We stuck around until they finished their cocktails, with next to no conversation to improve the mood. I sat alone on a sun lounger, sniffling until we went our separate ways.

It felt as if all my clothes had been soaked in hot, sticky blood. I went back with a couple of friends to their house, where I asked if I could be cheeky and use their washing machine. There was already a load on, which was five incredibly long minutes away from being done. I stood there watching the clock, wearing the clothes my friend had reluctantly lent me.

After a while he went off to meet his gaming friends, seeing as the disastrous night was already over. I looked at my watch; it was only eleven. This night was still salvageable! I decided to message everyone so we could regroup and still go to our Airbnb. There I would snap out of this stupor, forget the whole incident (with enough time and vodka) and enjoy myself.

I washed the blood from my hands, and the images from my memory.

The Daughter of Thanos Dream

So like, when a guy’s into you, but you’re not really into him, but he’s like, super powerful, trying to take over the galaxy and could easily kill you and everyone you ever loved with a snap of the fingers… what do you do?

I hadn’t encouraged him in any way. He’d simply picked me up on one of his population-destroying adventures and decided to keep me. Like a pet. He was ravishing me with gifts; the most beautiful gifts from across the cosmos. There was the ruby-encrusted diadem, delicately woven from the silver of a far-off planet, the sapphire pendant ablaze with the cold fire of a burning star… He seemed to have a thing for precious stones.

But none of these gifts would make me forget so much death. Wherever he went, bodies crumpled in his purple wake. I wanted nothing more than to hide in some forgotten corner of the galaxy, to never see that ridged chin again. But he wasn’t really the kind of guy you say no to.

Nevertheless, I resisted his advances as best I could without pissing him off, but this only made him try harder. He thought it would be romantic to make me an ice rink by freezing an entire city.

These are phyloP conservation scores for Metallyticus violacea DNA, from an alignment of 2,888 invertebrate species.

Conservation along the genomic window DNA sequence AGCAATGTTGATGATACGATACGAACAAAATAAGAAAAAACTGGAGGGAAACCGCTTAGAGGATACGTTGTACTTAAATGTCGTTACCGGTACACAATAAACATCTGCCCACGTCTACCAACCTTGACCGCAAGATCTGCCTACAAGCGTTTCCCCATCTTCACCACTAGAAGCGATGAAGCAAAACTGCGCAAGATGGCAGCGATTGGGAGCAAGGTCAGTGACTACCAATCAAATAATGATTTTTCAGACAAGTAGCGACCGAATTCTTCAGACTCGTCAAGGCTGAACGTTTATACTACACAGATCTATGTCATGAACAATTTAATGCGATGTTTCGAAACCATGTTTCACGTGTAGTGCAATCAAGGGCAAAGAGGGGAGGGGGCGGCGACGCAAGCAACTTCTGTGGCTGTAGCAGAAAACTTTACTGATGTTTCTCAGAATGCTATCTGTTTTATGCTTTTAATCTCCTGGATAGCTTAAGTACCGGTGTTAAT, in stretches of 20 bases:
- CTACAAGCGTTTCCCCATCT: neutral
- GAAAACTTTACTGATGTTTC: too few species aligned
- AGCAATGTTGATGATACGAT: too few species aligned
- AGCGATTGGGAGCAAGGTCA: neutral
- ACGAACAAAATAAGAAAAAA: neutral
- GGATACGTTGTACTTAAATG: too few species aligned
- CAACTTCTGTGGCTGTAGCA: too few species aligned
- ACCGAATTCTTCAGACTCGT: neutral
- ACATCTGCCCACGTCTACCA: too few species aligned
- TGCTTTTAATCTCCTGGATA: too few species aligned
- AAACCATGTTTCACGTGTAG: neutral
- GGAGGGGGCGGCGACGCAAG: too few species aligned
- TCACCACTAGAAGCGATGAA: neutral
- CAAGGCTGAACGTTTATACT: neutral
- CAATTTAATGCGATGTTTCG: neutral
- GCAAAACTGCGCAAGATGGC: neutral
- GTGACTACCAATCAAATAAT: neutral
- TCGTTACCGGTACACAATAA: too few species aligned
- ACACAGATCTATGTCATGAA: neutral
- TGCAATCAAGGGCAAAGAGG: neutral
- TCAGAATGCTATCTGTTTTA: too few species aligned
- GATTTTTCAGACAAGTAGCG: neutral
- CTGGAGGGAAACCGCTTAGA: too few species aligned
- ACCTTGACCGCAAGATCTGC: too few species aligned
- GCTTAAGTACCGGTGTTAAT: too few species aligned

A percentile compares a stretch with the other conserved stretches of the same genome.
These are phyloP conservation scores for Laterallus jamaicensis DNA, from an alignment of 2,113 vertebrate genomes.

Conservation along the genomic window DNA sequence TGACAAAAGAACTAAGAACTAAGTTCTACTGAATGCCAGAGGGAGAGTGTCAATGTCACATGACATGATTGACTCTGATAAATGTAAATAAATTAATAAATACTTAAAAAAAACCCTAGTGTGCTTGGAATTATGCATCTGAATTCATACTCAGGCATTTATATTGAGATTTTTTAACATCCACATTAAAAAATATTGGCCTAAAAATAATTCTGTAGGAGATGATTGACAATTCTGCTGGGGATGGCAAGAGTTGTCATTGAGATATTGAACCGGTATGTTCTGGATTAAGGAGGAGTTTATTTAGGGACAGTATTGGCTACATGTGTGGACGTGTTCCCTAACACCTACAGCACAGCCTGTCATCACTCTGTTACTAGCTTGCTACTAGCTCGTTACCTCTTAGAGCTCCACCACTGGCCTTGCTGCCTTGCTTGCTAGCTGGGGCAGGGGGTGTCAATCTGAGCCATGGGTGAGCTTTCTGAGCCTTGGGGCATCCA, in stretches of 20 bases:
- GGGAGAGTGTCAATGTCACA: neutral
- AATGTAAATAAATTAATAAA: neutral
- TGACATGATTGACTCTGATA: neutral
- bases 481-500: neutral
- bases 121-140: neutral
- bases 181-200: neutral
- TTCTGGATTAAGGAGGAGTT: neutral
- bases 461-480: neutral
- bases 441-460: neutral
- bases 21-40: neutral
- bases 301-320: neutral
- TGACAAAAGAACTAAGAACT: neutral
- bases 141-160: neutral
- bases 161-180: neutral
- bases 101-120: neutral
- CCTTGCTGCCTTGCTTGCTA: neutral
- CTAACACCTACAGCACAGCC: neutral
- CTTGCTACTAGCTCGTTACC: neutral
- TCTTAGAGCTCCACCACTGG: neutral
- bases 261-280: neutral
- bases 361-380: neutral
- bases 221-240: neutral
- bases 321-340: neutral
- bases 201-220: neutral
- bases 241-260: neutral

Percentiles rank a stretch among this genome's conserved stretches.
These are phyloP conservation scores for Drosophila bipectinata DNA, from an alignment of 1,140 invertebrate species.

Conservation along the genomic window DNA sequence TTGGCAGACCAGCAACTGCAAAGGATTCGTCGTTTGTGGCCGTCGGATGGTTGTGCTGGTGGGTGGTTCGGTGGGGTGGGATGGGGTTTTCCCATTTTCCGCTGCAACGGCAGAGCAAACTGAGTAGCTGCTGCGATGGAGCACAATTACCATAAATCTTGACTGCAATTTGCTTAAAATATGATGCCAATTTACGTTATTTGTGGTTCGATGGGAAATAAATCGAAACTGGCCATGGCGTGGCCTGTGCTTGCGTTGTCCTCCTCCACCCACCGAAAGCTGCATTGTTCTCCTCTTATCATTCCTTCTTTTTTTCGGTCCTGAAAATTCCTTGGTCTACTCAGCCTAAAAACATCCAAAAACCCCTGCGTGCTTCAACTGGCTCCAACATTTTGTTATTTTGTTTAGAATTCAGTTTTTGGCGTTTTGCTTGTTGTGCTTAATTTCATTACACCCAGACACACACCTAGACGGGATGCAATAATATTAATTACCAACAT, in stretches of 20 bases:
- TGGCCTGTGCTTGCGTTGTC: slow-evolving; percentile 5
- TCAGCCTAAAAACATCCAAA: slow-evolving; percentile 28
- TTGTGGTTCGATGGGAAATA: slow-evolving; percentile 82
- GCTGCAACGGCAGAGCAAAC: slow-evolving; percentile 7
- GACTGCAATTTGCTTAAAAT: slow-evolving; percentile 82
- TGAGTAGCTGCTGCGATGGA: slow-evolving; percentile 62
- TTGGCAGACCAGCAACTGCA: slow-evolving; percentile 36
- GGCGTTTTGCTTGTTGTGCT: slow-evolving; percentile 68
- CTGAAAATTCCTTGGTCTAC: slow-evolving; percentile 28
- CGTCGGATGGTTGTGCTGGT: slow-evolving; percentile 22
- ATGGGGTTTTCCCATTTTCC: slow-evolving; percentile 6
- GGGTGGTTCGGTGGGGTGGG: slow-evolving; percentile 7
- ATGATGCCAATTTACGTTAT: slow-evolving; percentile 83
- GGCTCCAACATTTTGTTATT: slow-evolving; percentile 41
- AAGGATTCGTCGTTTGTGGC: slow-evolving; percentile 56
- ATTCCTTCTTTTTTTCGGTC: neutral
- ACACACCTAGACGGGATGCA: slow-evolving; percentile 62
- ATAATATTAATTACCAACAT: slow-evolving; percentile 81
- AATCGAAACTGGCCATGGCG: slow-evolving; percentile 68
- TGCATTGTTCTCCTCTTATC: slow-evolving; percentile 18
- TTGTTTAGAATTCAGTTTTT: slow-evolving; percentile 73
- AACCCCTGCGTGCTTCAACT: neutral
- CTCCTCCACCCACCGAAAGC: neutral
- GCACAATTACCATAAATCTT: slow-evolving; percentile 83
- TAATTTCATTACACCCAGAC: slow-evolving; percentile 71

I fucking hate ice skating.

If you ignored the bodies frozen beneath your feet, the city did look beautiful. Crystallised towers glinted in the sunlight, sparkling showers of refracted light across the frosted ground. It would take years to melt ice this thick. A fresh start for the planet.

Somehow, this place held the key to my freedom. Not only was this a supposed romantic gesture, this was also a game. He watched intently for my reaction. Trying to ignore the outstretched hand frozen beneath my feet, I smiled and thanked him. For a moment he almost looked happy. But knowing he had a hidden motive in the skating, I politely declined to join him and his smile soon melted.

There was a delicate veil of snow floating along the ground. Watching something so pure made me feel a small sense of peace for the first time in weeks. It was the first of Thanos’ gifts I could almost be thankful for. I lay amongst it and it was soft and welcoming, like lying in a cloud of cool water. He watched as I made graceful snow angels, and I could tell he was losing his patience. He wanted to see his doll dance, to see her enjoy his wondrous gift and succumb to his will. He wanted to win a woman who would stand lovingly by his side while he massacred half the population.

Many people were already using the skate rink, drafted in from nearby cities to dance across their fallen brethren. They began performing some kind of ritualistic synchronised dance, supposedly to entice me onto the ice. A digital leaderboard appeared, tracking who had completed the most laps, but most were too wrapped up in the dance. I kept an eye on it.

People had hidden themselves in rooms frozen shut, so Thanos used his bladed foot to slice the solid walls of ice apart. Everyone had to be on the rink to appreciate his generous gift. He was getting angry, and I could tell more murder was on the cards. My time was running out.

Having exhausted all my options, I slowly began to put my skates on. They were beautiful; sleek and black, with swirls of silver stitching and incredibly long silver laces. For some reason though, I had rollerblades, as if he didn’t trust me with real blades. I was also burning thin pillar candles in each. I kept them in.

As I reached the rink, the toffee-nosed forerunner of the leaderboard came over and smirked. “Dead already? That’s a shame.”

I smiled innocently at him and said, “oh dude. I’ve not even started yet,” and his face dropped.

Somehow, I needed to be top of that leaderboard. Somehow, that was the key to escaping Thanos. I just needed to not die in the process…

The Fantastic New Year Dream

Nothing like a nice nightmare to end the year, eh? Would appreciate it if this isn’t the narrative for my 2018, thanks very much!